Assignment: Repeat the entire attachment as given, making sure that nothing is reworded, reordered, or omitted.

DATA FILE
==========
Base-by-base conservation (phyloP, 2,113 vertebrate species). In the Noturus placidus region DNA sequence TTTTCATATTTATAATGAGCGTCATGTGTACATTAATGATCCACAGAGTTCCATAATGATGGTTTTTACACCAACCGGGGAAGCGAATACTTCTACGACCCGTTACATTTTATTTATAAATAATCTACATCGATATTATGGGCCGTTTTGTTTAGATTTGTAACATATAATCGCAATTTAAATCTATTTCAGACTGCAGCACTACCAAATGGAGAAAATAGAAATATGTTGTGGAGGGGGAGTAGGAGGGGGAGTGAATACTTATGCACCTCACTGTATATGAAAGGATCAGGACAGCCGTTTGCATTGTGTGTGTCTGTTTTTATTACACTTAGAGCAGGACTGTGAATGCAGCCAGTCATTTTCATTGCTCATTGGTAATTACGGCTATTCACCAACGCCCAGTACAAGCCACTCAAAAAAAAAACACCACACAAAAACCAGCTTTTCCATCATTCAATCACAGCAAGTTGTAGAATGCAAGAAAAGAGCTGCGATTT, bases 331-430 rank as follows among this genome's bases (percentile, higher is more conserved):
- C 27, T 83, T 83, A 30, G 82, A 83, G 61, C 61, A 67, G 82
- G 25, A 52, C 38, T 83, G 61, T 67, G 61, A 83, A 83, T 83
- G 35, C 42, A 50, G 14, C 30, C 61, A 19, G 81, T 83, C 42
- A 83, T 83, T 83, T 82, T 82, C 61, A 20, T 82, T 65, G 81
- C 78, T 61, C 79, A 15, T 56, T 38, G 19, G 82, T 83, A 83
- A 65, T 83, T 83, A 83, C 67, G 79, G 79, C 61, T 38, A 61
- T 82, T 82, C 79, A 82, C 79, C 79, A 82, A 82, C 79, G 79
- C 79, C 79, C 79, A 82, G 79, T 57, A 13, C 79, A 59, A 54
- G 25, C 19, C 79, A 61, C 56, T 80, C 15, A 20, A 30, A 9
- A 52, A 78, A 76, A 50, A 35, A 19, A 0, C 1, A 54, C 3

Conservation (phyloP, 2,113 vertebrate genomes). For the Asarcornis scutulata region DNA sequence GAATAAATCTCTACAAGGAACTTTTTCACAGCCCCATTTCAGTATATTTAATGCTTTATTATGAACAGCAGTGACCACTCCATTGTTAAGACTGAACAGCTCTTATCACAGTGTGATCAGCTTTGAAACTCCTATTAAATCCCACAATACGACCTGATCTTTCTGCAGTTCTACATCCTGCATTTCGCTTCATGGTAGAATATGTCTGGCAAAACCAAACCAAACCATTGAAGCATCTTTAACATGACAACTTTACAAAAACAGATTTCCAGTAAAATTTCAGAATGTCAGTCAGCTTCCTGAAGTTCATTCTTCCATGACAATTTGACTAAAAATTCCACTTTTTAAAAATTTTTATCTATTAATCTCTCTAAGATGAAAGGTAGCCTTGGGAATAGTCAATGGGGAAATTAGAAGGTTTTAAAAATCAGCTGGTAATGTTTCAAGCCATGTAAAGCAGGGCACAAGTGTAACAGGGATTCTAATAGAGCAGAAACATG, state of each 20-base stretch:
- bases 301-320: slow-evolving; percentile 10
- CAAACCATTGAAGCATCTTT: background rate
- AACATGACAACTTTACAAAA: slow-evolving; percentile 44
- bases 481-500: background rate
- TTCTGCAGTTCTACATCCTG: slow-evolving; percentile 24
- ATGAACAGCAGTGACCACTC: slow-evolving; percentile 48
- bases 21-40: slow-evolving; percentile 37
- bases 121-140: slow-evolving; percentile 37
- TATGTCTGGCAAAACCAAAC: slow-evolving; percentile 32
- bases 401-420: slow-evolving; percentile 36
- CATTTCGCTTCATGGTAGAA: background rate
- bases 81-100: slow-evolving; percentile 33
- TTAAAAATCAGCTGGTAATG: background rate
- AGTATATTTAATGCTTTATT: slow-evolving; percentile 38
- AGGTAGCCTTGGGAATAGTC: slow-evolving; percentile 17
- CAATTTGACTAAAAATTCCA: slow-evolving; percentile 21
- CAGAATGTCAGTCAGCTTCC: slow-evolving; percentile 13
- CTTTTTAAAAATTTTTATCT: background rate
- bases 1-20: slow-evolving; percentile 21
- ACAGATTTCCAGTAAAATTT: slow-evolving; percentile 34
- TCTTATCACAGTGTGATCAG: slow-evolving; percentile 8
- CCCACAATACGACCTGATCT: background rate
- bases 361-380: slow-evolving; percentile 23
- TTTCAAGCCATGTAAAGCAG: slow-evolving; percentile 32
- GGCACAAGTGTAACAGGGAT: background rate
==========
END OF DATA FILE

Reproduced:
Base-by-base conservation (phyloP, 2,113 vertebrate species). In the Noturus placidus region DNA sequence TTTTCATATTTATAATGAGCGTCATGTGTACATTAATGATCCACAGAGTTCCATAATGATGGTTTTTACACCAACCGGGGAAGCGAATACTTCTACGACCCGTTACATTTTATTTATAAATAATCTACATCGATATTATGGGCCGTTTTGTTTAGATTTGTAACATATAATCGCAATTTAAATCTATTTCAGACTGCAGCACTACCAAATGGAGAAAATAGAAATATGTTGTGGAGGGGGAGTAGGAGGGGGAGTGAATACTTATGCACCTCACTGTATATGAAAGGATCAGGACAGCCGTTTGCATTGTGTGTGTCTGTTTTTATTACACTTAGAGCAGGACTGTGAATGCAGCCAGTCATTTTCATTGCTCATTGGTAATTACGGCTATTCACCAACGCCCAGTACAAGCCACTCAAAAAAAAAACACCACACAAAAACCAGCTTTTCCATCATTCAATCACAGCAAGTTGTAGAATGCAAGAAAAGAGCTGCGATTT, bases 331-430 rank as follows among this genome's bases (percentile, higher is more conserved):
- C 27, T 83, T 83, A 30, G 82, A 83, G 61, C 61, A 67, G 82
- G 25, A 52, C 38, T 83, G 61, T 67, G 61, A 83, A 83, T 83
- G 35, C 42, A 50, G 14, C 30, C 61, A 19, G 81, T 83, C 42
- A 83, T 83, T 83, T 82, T 82, C 61, A 20, T 82, T 65, G 81
- C 78, T 61, C 79, A 15, T 56, T 38, G 19, G 82, T 83, A 83
- A 65, T 83, T 83, A 83, C 67, G 79, G 79, C 61, T 38, A 61
- T 82, T 82, C 79, A 82, C 79, C 79, A 82, A 82, C 79, G 79
- C 79, C 79, C 79, A 82, G 79, T 57, A 13, C 79, A 59, A 54
- G 25, C 19, C 79, A 61, C 56, T 80, C 15, A 20, A 30, A 9
- A 52, A 78, A 76, A 50, A 35, A 19, A 0, C 1, A 54, C 3

Conservation (phyloP, 2,113 vertebrate genomes). For the Asarcornis scutulata region DNA sequence GAATAAATCTCTACAAGGAACTTTTTCACAGCCCCATTTCAGTATATTTAATGCTTTATTATGAACAGCAGTGACCACTCCATTGTTAAGACTGAACAGCTCTTATCACAGTGTGATCAGCTTTGAAACTCCTATTAAATCCCACAATACGACCTGATCTTTCTGCAGTTCTACATCCTGCATTTCGCTTCATGGTAGAATATGTCTGGCAAAACCAAACCAAACCATTGAAGCATCTTTAACATGACAACTTTACAAAAACAGATTTCCAGTAAAATTTCAGAATGTCAGTCAGCTTCCTGAAGTTCATTCTTCCATGACAATTTGACTAAAAATTCCACTTTTTAAAAATTTTTATCTATTAATCTCTCTAAGATGAAAGGTAGCCTTGGGAATAGTCAATGGGGAAATTAGAAGGTTTTAAAAATCAGCTGGTAATGTTTCAAGCCATGTAAAGCAGGGCACAAGTGTAACAGGGATTCTAATAGAGCAGAAACATG, state of each 20-base stretch:
- bases 301-320: slow-evolving; percentile 10
- CAAACCATTGAAGCATCTTT: background rate
- AACATGACAACTTTACAAAA: slow-evolving; percentile 44
- bases 481-500: background rate
- TTCTGCAGTTCTACATCCTG: slow-evolving; percentile 24
- ATGAACAGCAGTGACCACTC: slow-evolving; percentile 48
- bases 21-40: slow-evolving; percentile 37
- bases 121-140: slow-evolving; percentile 37
- TATGTCTGGCAAAACCAAAC: slow-evolving; percentile 32
- bases 401-420: slow-evolving; percentile 36
- CATTTCGCTTCATGGTAGAA: background rate
- bases 81-100: slow-evolving; percentile 33
- TTAAAAATCAGCTGGTAATG: background rate
- AGTATATTTAATGCTTTATT: slow-evolving; percentile 38
- AGGTAGCCTTGGGAATAGTC: slow-evolving; percentile 17
- CAATTTGACTAAAAATTCCA: slow-evolving; percentile 21
- CAGAATGTCAGTCAGCTTCC: slow-evolving; percentile 13
- CTTTTTAAAAATTTTTATCT: background rate
- bases 1-20: slow-evolving; percentile 21
- ACAGATTTCCAGTAAAATTT: slow-evolving; percentile 34
- TCTTATCACAGTGTGATCAG: slow-evolving; percentile 8
- CCCACAATACGACCTGATCT: background rate
- bases 361-380: slow-evolving; percentile 23
- TTTCAAGCCATGTAAAGCAG: slow-evolving; percentile 32
- GGCACAAGTGTAACAGGGAT: background rate